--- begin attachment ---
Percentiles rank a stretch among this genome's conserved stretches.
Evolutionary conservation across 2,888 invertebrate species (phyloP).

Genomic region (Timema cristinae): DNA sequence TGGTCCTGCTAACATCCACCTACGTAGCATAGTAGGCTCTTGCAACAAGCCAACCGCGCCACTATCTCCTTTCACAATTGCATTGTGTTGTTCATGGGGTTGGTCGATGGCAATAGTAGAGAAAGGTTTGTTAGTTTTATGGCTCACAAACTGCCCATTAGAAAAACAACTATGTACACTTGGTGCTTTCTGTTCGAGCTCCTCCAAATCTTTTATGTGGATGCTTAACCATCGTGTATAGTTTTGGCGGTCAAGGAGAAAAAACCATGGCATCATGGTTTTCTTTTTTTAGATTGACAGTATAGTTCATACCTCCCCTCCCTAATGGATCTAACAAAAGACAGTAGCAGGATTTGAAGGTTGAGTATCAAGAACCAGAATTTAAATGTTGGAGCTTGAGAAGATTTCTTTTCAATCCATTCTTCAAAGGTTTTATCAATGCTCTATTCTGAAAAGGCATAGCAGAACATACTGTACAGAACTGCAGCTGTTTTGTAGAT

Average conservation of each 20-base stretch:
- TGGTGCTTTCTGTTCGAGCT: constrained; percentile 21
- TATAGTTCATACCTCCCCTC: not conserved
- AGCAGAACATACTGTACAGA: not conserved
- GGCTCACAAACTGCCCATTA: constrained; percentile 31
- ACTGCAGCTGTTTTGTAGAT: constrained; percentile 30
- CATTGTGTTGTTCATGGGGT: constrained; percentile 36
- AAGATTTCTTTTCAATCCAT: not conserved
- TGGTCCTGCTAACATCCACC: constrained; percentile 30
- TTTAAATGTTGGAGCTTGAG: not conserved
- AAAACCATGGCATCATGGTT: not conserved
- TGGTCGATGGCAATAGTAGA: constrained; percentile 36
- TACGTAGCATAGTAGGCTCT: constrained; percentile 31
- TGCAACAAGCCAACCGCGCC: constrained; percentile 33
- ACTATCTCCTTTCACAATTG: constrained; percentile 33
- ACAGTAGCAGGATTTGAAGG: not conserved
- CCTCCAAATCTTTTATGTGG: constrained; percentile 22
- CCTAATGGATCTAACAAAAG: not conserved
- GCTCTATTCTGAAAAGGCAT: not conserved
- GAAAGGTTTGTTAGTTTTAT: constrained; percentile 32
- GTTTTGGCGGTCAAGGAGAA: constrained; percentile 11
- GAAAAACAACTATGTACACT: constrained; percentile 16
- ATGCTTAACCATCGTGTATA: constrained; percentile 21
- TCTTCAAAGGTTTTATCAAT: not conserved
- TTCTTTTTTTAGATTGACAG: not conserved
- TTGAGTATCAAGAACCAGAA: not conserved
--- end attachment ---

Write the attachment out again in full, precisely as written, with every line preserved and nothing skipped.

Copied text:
Percentiles rank a stretch among this genome's conserved stretches.
Evolutionary conservation across 2,888 invertebrate species (phyloP).

Genomic region (Timema cristinae): DNA sequence TGGTCCTGCTAACATCCACCTACGTAGCATAGTAGGCTCTTGCAACAAGCCAACCGCGCCACTATCTCCTTTCACAATTGCATTGTGTTGTTCATGGGGTTGGTCGATGGCAATAGTAGAGAAAGGTTTGTTAGTTTTATGGCTCACAAACTGCCCATTAGAAAAACAACTATGTACACTTGGTGCTTTCTGTTCGAGCTCCTCCAAATCTTTTATGTGGATGCTTAACCATCGTGTATAGTTTTGGCGGTCAAGGAGAAAAAACCATGGCATCATGGTTTTCTTTTTTTAGATTGACAGTATAGTTCATACCTCCCCTCCCTAATGGATCTAACAAAAGACAGTAGCAGGATTTGAAGGTTGAGTATCAAGAACCAGAATTTAAATGTTGGAGCTTGAGAAGATTTCTTTTCAATCCATTCTTCAAAGGTTTTATCAATGCTCTATTCTGAAAAGGCATAGCAGAACATACTGTACAGAACTGCAGCTGTTTTGTAGAT

Average conservation of each 20-base stretch:
- TGGTGCTTTCTGTTCGAGCT: constrained; percentile 21
- TATAGTTCATACCTCCCCTC: not conserved
- AGCAGAACATACTGTACAGA: not conserved
- GGCTCACAAACTGCCCATTA: constrained; percentile 31
- ACTGCAGCTGTTTTGTAGAT: constrained; percentile 30
- CATTGTGTTGTTCATGGGGT: constrained; percentile 36
- AAGATTTCTTTTCAATCCAT: not conserved
- TGGTCCTGCTAACATCCACC: constrained; percentile 30
- TTTAAATGTTGGAGCTTGAG: not conserved
- AAAACCATGGCATCATGGTT: not conserved
- TGGTCGATGGCAATAGTAGA: constrained; percentile 36
- TACGTAGCATAGTAGGCTCT: constrained; percentile 31
- TGCAACAAGCCAACCGCGCC: constrained; percentile 33
- ACTATCTCCTTTCACAATTG: constrained; percentile 33
- ACAGTAGCAGGATTTGAAGG: not conserved
- CCTCCAAATCTTTTATGTGG: constrained; percentile 22
- CCTAATGGATCTAACAAAAG: not conserved
- GCTCTATTCTGAAAAGGCAT: not conserved
- GAAAGGTTTGTTAGTTTTAT: constrained; percentile 32
- GTTTTGGCGGTCAAGGAGAA: constrained; percentile 11
- GAAAAACAACTATGTACACT: constrained; percentile 16
- ATGCTTAACCATCGTGTATA: constrained; percentile 21
- TCTTCAAAGGTTTTATCAAT: not conserved
- TTCTTTTTTTAGATTGACAG: not conserved
- TTGAGTATCAAGAACCAGAA: not conserved